Back on the side stage, it's time for Metric (left), another Canadian combo, whose rock intensity is leavened by keyboardist/vocalist Emily Haines, as charming and energetic a band leader as you could hope for. Their 2007 Coachella appearance was a highlight, as they treated a broken bass string as an opportunity for an extended, thrilling jam; this year, they have even more technical trouble, with the keyboard and a guitar pedal giving out. It doesn't faze them, but it's a little less charming this time, and their performance is accomplished, not transcendent. But their Kim Wilde-y track "Monster Hospital," with its refrain of "I fought the war/but the war won," is an explosive finale.

I didn't see this, but at this very moment, apparently Sean Penn, the actor guy, is on the main stage, asking for volunteers to head to New Orleans tomorrow for a rebuilding program of some sort. What? Like, leave our rental cars in the parking lot and just give up our jobs and go hang out with Sean Penn? Weird. I'm going to say "no thanks."

We stumble over to the silly VIP corral, which I have to explain isn't really VIP in any way, but it's got better food stands than what the regular people eat. Ha, take that, normals. We get some sushi and then head out to the lawn for Roger Waters. At this point, I have to abdicate to my buddy Miles, since I've never really liked Pink Floyd and don't have any way to judge. "It was a replica of every show I've seen him do on this tour," he says, "but it's amazing. It sounds exactly like Pink Floyd, and it's all pretty much from the classic era, all the way to The Wall." I'm game, but last only four or five songs before I wander off to the dance tent for Simian Mobile Disco, who command a table full of equipment, twisting their hits into pure machine noise, like a robotic Sonic Youth.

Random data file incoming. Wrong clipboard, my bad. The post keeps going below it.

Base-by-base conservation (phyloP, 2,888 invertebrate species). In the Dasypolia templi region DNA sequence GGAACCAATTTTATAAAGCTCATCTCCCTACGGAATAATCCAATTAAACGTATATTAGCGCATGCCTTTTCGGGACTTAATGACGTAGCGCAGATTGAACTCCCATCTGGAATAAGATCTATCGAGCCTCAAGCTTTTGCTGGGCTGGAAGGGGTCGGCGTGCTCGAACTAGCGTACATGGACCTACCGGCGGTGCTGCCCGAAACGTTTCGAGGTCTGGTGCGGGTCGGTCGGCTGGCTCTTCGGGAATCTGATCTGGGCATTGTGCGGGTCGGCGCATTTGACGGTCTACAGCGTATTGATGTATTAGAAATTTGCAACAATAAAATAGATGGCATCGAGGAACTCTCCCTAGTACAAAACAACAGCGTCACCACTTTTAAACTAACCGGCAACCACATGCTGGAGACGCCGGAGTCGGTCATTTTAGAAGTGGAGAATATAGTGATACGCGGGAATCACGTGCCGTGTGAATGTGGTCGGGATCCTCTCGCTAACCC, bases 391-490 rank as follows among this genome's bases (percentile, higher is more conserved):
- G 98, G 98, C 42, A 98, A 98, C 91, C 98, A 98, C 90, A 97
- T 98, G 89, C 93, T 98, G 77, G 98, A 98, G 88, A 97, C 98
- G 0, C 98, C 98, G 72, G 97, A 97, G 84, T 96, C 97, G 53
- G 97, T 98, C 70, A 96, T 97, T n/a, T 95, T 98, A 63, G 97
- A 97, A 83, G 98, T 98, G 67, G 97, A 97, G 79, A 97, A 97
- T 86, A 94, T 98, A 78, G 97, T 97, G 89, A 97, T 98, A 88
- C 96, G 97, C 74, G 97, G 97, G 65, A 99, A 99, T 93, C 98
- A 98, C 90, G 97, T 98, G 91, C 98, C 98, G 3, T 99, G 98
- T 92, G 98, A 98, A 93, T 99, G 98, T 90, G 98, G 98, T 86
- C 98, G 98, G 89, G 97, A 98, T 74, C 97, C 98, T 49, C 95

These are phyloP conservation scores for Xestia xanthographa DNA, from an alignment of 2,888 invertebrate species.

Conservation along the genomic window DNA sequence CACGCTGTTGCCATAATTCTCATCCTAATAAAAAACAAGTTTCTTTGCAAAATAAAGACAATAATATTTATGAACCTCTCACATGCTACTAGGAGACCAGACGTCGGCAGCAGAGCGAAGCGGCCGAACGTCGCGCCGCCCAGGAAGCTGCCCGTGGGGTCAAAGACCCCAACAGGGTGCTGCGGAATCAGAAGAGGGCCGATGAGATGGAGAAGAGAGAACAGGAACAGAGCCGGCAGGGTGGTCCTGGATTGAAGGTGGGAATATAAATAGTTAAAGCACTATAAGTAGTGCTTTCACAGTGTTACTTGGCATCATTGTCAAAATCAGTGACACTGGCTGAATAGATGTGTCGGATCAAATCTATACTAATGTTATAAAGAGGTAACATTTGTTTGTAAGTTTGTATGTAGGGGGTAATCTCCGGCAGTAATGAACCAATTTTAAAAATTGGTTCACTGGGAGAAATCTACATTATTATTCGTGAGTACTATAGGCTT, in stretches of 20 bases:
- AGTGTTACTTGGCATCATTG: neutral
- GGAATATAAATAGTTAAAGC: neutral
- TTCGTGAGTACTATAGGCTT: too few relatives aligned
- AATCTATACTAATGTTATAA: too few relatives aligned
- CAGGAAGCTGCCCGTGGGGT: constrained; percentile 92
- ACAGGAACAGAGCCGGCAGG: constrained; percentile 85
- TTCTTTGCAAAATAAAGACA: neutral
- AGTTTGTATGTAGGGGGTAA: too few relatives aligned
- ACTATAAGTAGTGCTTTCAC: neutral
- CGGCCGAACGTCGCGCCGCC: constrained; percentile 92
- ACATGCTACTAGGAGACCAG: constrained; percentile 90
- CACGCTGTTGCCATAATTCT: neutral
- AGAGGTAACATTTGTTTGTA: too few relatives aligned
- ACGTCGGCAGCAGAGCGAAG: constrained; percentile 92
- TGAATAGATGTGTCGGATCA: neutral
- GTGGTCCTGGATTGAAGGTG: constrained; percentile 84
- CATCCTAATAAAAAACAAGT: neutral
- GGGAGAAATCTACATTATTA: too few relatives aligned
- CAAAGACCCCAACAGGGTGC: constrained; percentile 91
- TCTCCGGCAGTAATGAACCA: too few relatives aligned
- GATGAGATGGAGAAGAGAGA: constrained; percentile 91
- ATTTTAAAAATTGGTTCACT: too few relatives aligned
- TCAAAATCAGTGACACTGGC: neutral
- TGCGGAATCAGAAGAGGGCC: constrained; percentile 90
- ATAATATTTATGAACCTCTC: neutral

When I emerge, I see off in the distance that something big is rising into the air from the main stage area. Turns out it's an inflatable pig, released during the song "Sheep." Miles reports that people were leading the pig balloon (complete with Obama endorsement on its underside) through the crowd like a Macy's Parade balloon, bringing it in front of the stage. Then, conflicting reports say that perhaps pyrotechnics from the stage singed the pig's tail, also breaking its tethers, or maybe the handlers just let go. Either way, Megapiggy was released it to the heavens to spread his message of Obama support to passing flights into LAX. Waters' reaction was just to pronounce, like a proud father, "That's my pig!"

We exit the arena to the strains of "Comfortably Numb," and I'm trying not to judge, but it seems just a little incongruous for a festival based on new sounds. But whatever. Overall, the standout performances on Saturday night have made this, the festival's ninth installment, one that will be remembered for the quality of the included artists, as much as for the re-emergence of fluorescent fashions. It's been an epic three days (and we could use a vacation to recover from our vacation) but Coachella continues to set the standard for American festivals, a well-produced venue for challenging live music that manages to actually bring in an audience. See you all next year, with, say, U2 headlining? (Just an idea...)